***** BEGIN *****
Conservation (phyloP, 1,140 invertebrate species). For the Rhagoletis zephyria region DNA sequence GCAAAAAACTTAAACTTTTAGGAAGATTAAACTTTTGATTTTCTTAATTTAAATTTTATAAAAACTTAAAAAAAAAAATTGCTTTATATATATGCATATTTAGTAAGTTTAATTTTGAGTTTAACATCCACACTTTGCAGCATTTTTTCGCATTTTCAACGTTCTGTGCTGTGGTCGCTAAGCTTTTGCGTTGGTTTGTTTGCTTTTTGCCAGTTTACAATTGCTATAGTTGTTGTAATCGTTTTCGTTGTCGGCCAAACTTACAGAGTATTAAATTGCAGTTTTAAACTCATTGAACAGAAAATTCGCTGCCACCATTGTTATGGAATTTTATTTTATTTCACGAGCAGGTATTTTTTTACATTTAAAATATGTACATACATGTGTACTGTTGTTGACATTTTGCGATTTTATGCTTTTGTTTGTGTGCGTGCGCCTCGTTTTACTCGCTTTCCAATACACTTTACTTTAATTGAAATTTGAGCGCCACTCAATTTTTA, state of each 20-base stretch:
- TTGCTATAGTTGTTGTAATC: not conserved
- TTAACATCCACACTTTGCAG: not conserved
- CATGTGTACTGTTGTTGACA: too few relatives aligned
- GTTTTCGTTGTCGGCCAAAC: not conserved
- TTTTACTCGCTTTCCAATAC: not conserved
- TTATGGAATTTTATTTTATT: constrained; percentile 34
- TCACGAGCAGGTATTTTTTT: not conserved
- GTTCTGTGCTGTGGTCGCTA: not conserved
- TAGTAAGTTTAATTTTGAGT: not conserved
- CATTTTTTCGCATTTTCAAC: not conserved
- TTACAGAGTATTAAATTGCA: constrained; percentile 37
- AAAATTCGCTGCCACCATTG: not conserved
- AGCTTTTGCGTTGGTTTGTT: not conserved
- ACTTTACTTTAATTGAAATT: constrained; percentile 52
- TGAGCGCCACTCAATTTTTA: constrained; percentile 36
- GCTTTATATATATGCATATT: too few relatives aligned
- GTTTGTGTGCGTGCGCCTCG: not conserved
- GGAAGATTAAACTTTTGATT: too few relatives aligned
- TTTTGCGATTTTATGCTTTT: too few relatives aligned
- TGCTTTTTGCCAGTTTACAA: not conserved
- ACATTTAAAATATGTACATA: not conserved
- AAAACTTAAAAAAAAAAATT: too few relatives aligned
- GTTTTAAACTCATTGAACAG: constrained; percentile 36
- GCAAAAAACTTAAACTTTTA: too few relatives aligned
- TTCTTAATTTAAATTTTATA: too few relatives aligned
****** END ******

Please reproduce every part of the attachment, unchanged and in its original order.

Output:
Conservation (phyloP, 1,140 invertebrate species). For the Rhagoletis zephyria region DNA sequence GCAAAAAACTTAAACTTTTAGGAAGATTAAACTTTTGATTTTCTTAATTTAAATTTTATAAAAACTTAAAAAAAAAAATTGCTTTATATATATGCATATTTAGTAAGTTTAATTTTGAGTTTAACATCCACACTTTGCAGCATTTTTTCGCATTTTCAACGTTCTGTGCTGTGGTCGCTAAGCTTTTGCGTTGGTTTGTTTGCTTTTTGCCAGTTTACAATTGCTATAGTTGTTGTAATCGTTTTCGTTGTCGGCCAAACTTACAGAGTATTAAATTGCAGTTTTAAACTCATTGAACAGAAAATTCGCTGCCACCATTGTTATGGAATTTTATTTTATTTCACGAGCAGGTATTTTTTTACATTTAAAATATGTACATACATGTGTACTGTTGTTGACATTTTGCGATTTTATGCTTTTGTTTGTGTGCGTGCGCCTCGTTTTACTCGCTTTCCAATACACTTTACTTTAATTGAAATTTGAGCGCCACTCAATTTTTA, state of each 20-base stretch:
- TTGCTATAGTTGTTGTAATC: not conserved
- TTAACATCCACACTTTGCAG: not conserved
- CATGTGTACTGTTGTTGACA: too few relatives aligned
- GTTTTCGTTGTCGGCCAAAC: not conserved
- TTTTACTCGCTTTCCAATAC: not conserved
- TTATGGAATTTTATTTTATT: constrained; percentile 34
- TCACGAGCAGGTATTTTTTT: not conserved
- GTTCTGTGCTGTGGTCGCTA: not conserved
- TAGTAAGTTTAATTTTGAGT: not conserved
- CATTTTTTCGCATTTTCAAC: not conserved
- TTACAGAGTATTAAATTGCA: constrained; percentile 37
- AAAATTCGCTGCCACCATTG: not conserved
- AGCTTTTGCGTTGGTTTGTT: not conserved
- ACTTTACTTTAATTGAAATT: constrained; percentile 52
- TGAGCGCCACTCAATTTTTA: constrained; percentile 36
- GCTTTATATATATGCATATT: too few relatives aligned
- GTTTGTGTGCGTGCGCCTCG: not conserved
- GGAAGATTAAACTTTTGATT: too few relatives aligned
- TTTTGCGATTTTATGCTTTT: too few relatives aligned
- TGCTTTTTGCCAGTTTACAA: not conserved
- ACATTTAAAATATGTACATA: not conserved
- AAAACTTAAAAAAAAAAATT: too few relatives aligned
- GTTTTAAACTCATTGAACAG: constrained; percentile 36
- GCAAAAAACTTAAACTTTTA: too few relatives aligned
- TTCTTAATTTAAATTTTATA: too few relatives aligned